I want my favorite musicians making music, not raising funds so that they can
Today I received an email from one of my favorite indie bands, Saucy Monky, announcing Part 2 of their Trophy Girl EP series and asking for support to raise funds for the effort via their fundraising page at the crowd-source funding site GoFundMe.com. Their pitch is straightforward, describing the project and the perks/rewards for each donation level. These days I’m sure there are dozens of indie musicians launching similar crowd-funding campaigns every day, but what really struck me about their email was this:
Here are a few things you may or may not know about today’s music business. The convenience of Spotify and Pandora are incredible. We personally LOVE these sites. However, for our entire catalogue, which everyone can listen to for free – anytime, we get paid a few cents a month. Lady Gaga’s “Poker Face” garnered one million plays on Spotify and earned just $167!
Thankfully, people still buy digital downloads on iTunes, but this new movement isn’t the best news for self-financed acts. We used to sell tons of hard copy CD’s on CDBaby.com. Now, no-one buys CD’s online anymore. Only at shows. And that leads to touring costs… bla bla bla. You get the picture.
What we would love to do in return for any contribution, is give something back to you. We’d like to give you something for every penny we earn. All of the exclusives are listed on this site and also on our website
When I asked Annmarie for clarification on the comment “We personally LOVE these sites” [Spotify and Pandora] she explained:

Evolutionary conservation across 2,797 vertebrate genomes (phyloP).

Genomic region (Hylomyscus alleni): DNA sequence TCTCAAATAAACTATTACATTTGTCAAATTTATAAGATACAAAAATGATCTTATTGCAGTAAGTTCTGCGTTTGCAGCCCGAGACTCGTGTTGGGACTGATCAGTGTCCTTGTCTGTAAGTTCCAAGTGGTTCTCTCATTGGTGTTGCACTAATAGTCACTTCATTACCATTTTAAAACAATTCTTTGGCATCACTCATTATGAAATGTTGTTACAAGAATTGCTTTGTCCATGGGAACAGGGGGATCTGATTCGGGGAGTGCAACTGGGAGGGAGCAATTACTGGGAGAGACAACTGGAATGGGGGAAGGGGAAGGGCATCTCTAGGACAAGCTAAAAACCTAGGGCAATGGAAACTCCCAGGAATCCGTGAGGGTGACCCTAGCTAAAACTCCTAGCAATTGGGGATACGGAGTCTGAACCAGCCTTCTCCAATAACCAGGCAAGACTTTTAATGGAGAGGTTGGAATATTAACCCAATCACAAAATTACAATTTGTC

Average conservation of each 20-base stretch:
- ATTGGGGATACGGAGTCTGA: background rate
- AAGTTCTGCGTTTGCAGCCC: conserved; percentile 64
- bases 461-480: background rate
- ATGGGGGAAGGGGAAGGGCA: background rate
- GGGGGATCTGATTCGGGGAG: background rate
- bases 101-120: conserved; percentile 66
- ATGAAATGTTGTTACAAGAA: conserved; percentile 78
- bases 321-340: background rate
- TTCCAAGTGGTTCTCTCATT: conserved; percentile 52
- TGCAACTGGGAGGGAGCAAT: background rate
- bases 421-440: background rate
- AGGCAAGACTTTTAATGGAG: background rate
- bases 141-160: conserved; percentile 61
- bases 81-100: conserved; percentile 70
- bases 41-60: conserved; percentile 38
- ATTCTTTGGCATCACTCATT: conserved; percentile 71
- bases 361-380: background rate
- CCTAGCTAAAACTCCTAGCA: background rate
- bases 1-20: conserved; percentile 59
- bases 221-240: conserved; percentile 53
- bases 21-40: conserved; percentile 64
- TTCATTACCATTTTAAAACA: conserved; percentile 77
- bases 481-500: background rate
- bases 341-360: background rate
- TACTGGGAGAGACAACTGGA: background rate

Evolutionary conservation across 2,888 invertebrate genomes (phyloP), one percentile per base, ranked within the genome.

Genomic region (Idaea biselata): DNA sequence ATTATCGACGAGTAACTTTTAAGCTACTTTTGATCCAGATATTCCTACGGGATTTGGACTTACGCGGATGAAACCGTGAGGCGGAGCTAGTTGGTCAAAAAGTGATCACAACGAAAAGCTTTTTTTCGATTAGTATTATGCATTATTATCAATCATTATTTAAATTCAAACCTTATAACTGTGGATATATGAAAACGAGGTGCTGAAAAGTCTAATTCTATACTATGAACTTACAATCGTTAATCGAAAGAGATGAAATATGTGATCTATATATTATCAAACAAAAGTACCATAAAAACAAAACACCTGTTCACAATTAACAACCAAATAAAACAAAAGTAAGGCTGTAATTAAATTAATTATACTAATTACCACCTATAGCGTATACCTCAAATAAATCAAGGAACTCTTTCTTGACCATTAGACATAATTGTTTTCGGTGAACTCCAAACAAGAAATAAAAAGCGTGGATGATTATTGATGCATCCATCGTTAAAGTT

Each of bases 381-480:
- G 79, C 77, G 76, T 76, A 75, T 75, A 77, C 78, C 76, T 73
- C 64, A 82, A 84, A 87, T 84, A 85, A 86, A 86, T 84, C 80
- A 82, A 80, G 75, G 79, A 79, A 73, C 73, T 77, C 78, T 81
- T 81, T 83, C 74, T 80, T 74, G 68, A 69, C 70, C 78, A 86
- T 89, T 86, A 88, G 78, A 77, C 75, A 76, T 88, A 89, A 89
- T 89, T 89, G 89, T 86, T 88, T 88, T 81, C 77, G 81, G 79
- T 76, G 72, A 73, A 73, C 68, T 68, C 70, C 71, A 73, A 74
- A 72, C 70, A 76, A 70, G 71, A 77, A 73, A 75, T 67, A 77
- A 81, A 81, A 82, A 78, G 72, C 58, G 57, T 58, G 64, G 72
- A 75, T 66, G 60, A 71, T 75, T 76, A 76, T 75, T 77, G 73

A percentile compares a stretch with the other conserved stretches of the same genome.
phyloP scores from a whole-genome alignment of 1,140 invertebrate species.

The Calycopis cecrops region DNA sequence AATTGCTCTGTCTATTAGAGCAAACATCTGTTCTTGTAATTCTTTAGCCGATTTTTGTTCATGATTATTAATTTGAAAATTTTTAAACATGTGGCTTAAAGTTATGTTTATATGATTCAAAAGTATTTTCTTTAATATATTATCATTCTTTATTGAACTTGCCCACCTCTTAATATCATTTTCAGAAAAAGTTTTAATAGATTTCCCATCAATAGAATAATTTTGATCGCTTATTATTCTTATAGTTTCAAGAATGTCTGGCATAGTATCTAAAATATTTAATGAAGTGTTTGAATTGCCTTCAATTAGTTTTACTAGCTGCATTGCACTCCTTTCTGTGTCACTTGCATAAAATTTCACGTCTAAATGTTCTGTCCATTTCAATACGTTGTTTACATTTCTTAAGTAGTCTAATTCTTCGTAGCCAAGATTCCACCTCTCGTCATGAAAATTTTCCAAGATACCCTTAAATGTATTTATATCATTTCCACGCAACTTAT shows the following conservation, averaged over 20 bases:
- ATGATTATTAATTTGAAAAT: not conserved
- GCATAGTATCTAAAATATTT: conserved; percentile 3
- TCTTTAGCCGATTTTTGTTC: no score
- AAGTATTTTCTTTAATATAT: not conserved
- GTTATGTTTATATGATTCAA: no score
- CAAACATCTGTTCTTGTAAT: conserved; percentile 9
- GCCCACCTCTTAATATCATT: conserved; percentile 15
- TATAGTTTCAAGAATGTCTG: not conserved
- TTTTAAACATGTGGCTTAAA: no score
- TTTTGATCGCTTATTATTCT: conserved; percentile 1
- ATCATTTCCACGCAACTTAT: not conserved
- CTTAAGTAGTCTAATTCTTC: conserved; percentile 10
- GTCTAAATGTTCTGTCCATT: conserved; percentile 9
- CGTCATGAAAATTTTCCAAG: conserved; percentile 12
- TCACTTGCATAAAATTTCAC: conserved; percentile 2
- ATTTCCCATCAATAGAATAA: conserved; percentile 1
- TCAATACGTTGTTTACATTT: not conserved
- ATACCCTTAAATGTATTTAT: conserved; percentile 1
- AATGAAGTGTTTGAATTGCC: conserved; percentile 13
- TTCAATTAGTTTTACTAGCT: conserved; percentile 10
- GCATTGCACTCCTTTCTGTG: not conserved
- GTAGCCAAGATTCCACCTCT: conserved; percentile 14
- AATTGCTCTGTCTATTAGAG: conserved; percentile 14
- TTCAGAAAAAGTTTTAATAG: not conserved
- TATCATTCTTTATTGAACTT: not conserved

I love them as a music lover (being able to listen to anything i want), I hate them as a musician coz i can’t make a dime!
Forgive me, but while crowd-source campaigns have their place, can’t we as fans (and consumers) hope for a system that provides musicians (and other creators) with the means to make a decent living from their work rather than have to resort to constant fundraising efforts in order to sustain it? I don’t need Saucy Monky to “give something back” to me….they’ve given me, and continue to give me, their music (which I’m happy to pay for). They, and all the other musicians out there, shouldn’t have to do cartwheels and promise me things every time they want to produce a new album. Their music is the only goody I want.
Somewhere along the way our system got so broken that the true value of the creations we enjoy got lost amid a squabble over whether it was valuable. Of course it’s valuable–and it’s valuable in ways that go far beyond dollars and cents. Unfortunately it’s not free–in terms of those same dollars and cents–to actually create most things we value.
Allow me to reference a fundamental concept I learned in my high school economics class–and that is that everything has cost associated with it–even our time. As such, is it too much for musicians to ask that their time be compensated in some fashion, or should we demand that creating quality music be an all-volunteer endeavor? Some seem to feel the latter option is A-OK, but I doubt those same individuals would be happy not being paid for the work that they do. Note that even a if one’s art is truly a “labor of love” it’s a love that does involve labor.
This discussion shouldn’t be framed as artist versus consumer. Doesn’t everyone share a common interest in providing a sustainable and robust eco-system that can support musicians and nurture their growth? Such a system could offer a greater diversity in choices as to how, and what, we creative products we enjoy. Why can’t the innovators in tech align with the innovators in music to offer the public and option where both sides profit? Can’t we develop distribution methods that satisfy the consumer and the artist? These aren’t goals that need be mutually exclusive. Step one is valuing the musicians who make the music.
As for Saucy Monky? Well, I’ll be making my donation to help ensure that there will be a Part 2 of Trophy Girl, but I won’t give up on the hope that someday in the near future, the band can just do what they do best–give up their full-time day jobs and their part-time work as fundraisers–and focus on making more music for everyone to enjoy.
Here’s their fundraising message in full: